The only prognostic factor that seems to consistently predict the chances of finding sperm in the ejaculates of NOA men after varicocele repair is testicular histopathology. SCO is associated with the worst outcomes in NOA men with repaired clinical varicoceles. Only 9.6% of these patients will have enough viable sperm in postoperative ejaculate to avoid testicular sperm retrieval compared to 35.3% of men with MA and 56.2% of those with HS. Notwithstanding, the clinical utility of a single biopsy specimen to estimate whether islets of sperm production exist within the testicle is hampered by the heterogeneous distribution of spermatogenesis. [4],[42] In addition, variation in interpretation of histologic patterns with inconsistencies among independent pathologists was reported to occur in up to 27% of the testis biopsy results. [43] This may impose a risk of underestimating the reproductive potential of men who may yield a biopsy proven SCO, for example, while harboring islets of sperm production elsewhere in the testicular parenchyma. [44],[45] Refining testicular biopsy assessments would help differentiate cases of pure SCO from those of focal spermatogenesis. [42] At present, some authors disregard the need for testicle biopsy preceding varicocele repair in NOA as these men may succeed to ejaculate sperm even in the case of SCO diagnosis. [19] Others deselect men with SCO and Y chromosome microdeletions from treatment based on the argument that it is unlikely that varicocelectomy will confer any additional beneficial effect. [6],[46],[47]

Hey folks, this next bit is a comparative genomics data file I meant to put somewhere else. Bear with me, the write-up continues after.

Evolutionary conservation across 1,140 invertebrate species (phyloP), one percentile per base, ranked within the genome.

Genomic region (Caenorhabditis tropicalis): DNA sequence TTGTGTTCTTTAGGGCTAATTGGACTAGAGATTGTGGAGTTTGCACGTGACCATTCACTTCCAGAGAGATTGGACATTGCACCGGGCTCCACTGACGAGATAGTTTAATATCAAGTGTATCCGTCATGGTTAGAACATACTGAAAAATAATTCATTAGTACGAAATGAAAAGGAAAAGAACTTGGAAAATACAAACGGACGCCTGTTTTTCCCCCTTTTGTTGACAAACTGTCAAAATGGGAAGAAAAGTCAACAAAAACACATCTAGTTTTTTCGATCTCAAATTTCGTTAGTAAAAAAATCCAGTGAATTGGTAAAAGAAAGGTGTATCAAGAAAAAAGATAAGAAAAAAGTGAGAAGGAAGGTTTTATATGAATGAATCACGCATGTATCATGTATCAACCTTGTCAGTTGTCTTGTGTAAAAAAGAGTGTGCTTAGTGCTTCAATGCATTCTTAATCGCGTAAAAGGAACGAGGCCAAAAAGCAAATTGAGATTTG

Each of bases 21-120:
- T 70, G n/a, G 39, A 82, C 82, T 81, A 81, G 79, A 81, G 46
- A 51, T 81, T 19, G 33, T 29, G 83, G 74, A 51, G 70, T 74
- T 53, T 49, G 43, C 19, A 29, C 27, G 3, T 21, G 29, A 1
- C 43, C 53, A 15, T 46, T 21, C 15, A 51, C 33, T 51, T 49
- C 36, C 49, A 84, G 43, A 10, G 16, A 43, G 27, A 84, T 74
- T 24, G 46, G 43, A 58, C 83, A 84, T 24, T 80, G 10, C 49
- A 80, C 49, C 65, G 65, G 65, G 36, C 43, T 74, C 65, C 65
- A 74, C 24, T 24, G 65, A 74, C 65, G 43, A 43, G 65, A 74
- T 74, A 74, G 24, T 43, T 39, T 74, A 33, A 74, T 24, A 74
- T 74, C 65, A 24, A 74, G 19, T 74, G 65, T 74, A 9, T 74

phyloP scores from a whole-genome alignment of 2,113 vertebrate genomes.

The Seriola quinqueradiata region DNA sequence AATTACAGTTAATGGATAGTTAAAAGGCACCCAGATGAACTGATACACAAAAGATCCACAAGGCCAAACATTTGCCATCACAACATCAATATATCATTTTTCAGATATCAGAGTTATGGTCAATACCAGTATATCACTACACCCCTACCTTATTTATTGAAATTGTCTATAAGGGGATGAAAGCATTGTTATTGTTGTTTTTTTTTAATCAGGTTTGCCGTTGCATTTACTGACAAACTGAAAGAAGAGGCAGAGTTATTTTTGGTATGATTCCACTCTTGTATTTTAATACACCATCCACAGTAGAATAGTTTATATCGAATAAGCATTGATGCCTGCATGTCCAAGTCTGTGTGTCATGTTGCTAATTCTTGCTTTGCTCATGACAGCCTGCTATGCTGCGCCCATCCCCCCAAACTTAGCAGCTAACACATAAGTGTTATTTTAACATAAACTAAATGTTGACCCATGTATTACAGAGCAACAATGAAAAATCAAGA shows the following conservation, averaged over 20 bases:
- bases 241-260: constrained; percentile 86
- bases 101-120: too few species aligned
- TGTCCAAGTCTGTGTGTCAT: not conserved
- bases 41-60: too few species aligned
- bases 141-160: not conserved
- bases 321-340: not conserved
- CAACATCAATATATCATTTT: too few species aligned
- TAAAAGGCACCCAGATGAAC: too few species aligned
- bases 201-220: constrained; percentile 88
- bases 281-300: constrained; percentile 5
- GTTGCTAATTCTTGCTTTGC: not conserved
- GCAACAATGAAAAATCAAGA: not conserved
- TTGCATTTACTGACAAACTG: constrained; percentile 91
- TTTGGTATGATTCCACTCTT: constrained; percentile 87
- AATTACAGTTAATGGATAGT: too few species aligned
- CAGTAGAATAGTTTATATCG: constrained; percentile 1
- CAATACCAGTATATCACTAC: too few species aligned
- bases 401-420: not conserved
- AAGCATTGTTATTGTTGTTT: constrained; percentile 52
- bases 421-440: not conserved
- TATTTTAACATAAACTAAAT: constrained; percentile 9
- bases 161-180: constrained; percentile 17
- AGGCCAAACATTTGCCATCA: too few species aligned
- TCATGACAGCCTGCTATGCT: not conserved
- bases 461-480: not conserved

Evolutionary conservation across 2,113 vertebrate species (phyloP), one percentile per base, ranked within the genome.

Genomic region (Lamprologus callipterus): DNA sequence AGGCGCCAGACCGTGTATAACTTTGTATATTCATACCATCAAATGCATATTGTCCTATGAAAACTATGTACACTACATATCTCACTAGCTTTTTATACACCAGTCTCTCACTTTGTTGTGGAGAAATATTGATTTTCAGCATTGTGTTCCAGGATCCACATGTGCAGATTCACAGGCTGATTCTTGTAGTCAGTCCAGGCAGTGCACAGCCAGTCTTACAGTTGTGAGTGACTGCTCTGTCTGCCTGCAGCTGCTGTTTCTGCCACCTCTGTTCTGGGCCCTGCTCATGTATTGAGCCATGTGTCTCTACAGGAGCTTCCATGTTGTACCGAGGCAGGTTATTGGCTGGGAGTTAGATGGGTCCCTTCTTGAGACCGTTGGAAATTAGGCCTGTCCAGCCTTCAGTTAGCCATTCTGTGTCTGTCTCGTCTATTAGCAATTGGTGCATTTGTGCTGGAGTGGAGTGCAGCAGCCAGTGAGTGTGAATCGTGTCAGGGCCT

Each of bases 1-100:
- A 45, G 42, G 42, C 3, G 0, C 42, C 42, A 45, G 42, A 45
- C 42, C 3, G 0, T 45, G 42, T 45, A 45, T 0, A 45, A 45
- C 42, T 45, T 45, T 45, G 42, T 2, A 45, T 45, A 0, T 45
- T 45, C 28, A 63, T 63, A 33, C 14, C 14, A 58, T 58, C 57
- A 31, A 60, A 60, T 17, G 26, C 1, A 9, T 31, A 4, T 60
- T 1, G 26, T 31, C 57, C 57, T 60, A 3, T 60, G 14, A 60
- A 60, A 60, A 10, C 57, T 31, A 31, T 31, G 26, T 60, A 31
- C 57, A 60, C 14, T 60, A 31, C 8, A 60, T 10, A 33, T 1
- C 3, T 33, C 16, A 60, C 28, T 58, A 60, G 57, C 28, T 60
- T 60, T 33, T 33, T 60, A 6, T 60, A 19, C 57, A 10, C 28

The optimal interval between varicocele repair and sperm extraction in men who remain azoospermic after varicocelectomy is still to be defined. Intervals varying from 2 months to 187 months have been reported. [11],[29],[30] In one series, a shorter interval (42.2 ± 8.9 months vs 80.0 ± 12.3 months) was associated with better pregnancy outcomes. [29] Given such limited evidence, it seems reasonable to counsel doctors to defer SR for at least 3 months postoperatively based on the duration of the spermatogenic cycle (64 ± 8 days). [48] If spermatozoa do show up in the postoperative semen analysis, cryopreservation is recommended as relapse into azoospermia has been reported. [19]

Finally, despite the potential benefits of varicocele repair in NOA patients, it has been argued that varicocelectomy may not be as cost-effective as straightforward micro-TESE with ICSI. [49] Using a simulated decision analytic model with costing data from the United States for the year 2005, Lee et al. suggested that micro-TESE (69 731 USD) was more cost-effective than varicocelectomy (79 576 USD) when direct and indirect costs per live delivery were calculated. The authors added that varicocelectomy becomes more cost-effective than TESE when: (1) the rate of natural pregnancy after varicocelectomy exceeds 40%, or (2) the rate of successful delivery after IVF/ICSI decreases to <10%. [49] Although such decision models can provide a structured cost-effectiveness analysis, they cannot be generalized as costs vary substantially between institutions and countries. Factors such as insurance coverage and success rates of both varicocelectomy and TESE-ICSI should be taken into account to allow more individualized results.